Wednesday, 24 September 2014

Lennie Weinrib

You may have had a time in your life when you’ve turned on the radio or TV, heard a voice, and thought to yourself, with a smile, “Ah, it’s so-and-so.”

Lennie Weinrib was one of those people for me.

Around 1970, it seemed like he was everywhere. You could recognise him doing assorted characters on “H.R. Pufnstuf.” You could pick him out as Moonrock on “Pebbles and Bamm Bamm.” And he was in tons of commercials. McDonald’s comes to mind instantly because of the Pufnstuf-Krofft-McDonaldland connection but there were many other products. Some he sold with soft reads, others harder, others with a comic approach. His delivery was extremely versatile and it’s no wonder he was in such demand by ad agencies and producers.

And I could say “Ah, it’s Lennie Weinrib!” instead of “Ah, it’s that guy” because his name had been in the screen credits of many cartoons and he had been a guest star on sitcoms in the ‘60s. And he was always very funny.

Lennie’s talents extended beyond that, as you will see in this feature piece by the Los Angeles Times Syndicate, which has been pulled from the Buffalo Courier of July 31, 1966. He worked with some top people as well, as you’ll notice by the names in the story. Not bad for a former tour guide at CBS Television City.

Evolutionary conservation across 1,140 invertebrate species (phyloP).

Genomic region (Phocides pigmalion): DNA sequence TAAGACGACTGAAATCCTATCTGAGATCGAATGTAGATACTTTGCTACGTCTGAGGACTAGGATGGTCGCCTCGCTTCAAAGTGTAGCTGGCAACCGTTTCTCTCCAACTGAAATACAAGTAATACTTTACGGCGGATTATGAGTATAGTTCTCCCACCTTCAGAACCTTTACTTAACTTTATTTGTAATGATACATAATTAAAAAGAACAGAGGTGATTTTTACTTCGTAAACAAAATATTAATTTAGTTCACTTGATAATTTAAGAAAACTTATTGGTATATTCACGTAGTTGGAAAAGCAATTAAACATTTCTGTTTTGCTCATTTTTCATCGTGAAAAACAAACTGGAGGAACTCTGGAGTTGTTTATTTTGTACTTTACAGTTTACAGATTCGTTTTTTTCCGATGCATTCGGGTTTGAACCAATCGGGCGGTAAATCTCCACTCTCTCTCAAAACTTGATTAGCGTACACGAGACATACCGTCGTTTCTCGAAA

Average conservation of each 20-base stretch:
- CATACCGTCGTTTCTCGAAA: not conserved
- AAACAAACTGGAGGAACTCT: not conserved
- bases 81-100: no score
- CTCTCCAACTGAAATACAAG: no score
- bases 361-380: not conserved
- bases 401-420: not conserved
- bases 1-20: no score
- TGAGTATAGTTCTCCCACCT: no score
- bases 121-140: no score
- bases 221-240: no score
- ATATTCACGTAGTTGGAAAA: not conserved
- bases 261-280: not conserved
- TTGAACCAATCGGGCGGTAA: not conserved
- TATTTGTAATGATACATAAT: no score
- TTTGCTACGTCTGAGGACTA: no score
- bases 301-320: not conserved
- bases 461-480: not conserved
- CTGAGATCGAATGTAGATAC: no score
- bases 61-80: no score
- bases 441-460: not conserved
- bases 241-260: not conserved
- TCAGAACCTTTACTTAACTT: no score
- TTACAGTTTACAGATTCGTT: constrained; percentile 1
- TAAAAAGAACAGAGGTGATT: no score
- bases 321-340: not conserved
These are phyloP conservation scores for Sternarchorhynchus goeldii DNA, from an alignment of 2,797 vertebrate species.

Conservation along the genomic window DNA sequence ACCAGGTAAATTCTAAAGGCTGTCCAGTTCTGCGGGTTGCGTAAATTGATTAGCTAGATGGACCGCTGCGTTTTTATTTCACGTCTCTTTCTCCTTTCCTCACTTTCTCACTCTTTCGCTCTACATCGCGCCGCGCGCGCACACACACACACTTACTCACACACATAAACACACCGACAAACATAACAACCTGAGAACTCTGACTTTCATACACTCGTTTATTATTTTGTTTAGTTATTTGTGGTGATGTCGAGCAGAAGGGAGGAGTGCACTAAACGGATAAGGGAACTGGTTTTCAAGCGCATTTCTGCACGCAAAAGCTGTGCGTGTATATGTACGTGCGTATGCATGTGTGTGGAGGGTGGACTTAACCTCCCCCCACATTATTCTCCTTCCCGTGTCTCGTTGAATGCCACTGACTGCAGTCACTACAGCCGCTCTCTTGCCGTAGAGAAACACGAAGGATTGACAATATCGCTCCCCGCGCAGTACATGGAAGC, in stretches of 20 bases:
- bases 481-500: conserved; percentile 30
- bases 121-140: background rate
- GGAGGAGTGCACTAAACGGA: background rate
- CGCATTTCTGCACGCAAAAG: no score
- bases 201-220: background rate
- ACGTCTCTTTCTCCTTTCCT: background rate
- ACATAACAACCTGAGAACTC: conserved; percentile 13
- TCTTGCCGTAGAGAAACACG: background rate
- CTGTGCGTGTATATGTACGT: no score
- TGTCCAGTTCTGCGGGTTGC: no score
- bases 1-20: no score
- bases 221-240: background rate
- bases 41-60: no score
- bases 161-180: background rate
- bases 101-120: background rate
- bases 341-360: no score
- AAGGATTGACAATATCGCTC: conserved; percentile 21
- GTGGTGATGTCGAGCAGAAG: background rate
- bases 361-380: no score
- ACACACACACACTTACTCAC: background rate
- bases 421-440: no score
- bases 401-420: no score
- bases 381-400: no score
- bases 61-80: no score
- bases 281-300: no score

Movie Producer Moonlights as Television Spieler
Weinrib, Man of Many Voices, Works With Mel Blanc's 300 Commercials Team

The Los Angeles Times

HOLLYWOOD—A hulking, 6-1 man slid in behind the wheel of his new Cadillac to take a sentimental journey. When he arrived at Melrose and La Brea, sure enough, there was old Willie the newsman, still working the same corner.
“Hey kid,” said Willie, admiring the new car, “you did all right. You see, I told you so. All that hollering did get you someplace.”
LIKE IN MOVIES — The kid is Lennie Weinrib, now 31, who used to stand on that corner not too long ago hawking newspapers. He wore a cap on the side of his head like kids in movies. He used to shout “wuxtra! wuxtra!” like they did. And he’d make up phony headlines—“big sex scandal in Brooklyn”—just to hustle those nickels and dimes.
Today, Weinrib is a movie producer-director, and he’s still shouting, but there’s some element of truth in what he shouts—if you believe the spiel in commercials. And the pay, as that Cad attests, is infinitely better.
ALSO TV — In addition, Weinrib is a voice specialist in the lucrative occupation of TV commercials.
“It keeps me busy during my spare time,” said Weinrib, a self-admitted “nervous nut” whose hobby is his business.
“I’ve always been doing voices,” he adds, “ever since I was a kid. I’d go to movies, come home and imitate Bogart, Cagney and the rest. I grew up with Sid Caesar’s Show of Shows, and I loved every minute of his skits and Carl Reiner and Howard Morris.”
PROTEGE — Weinrib proudly states he’s a protege of Mel Blanc who, perhaps, is the peer among Hollywood voices. When Mel Blanc Associates was formed, Weinrib became part of a company that has made close to 300 commercials.
“Talk about a repertory feeling of a group,” exclaimed Weinrib, “with Joan Gerber, Howie Morris, Sid Melton, Artie Johnson, Lee Zimmer and Henry Corden, we all work like a well-oiled clock because we’ve been together three years under the same director and writer.”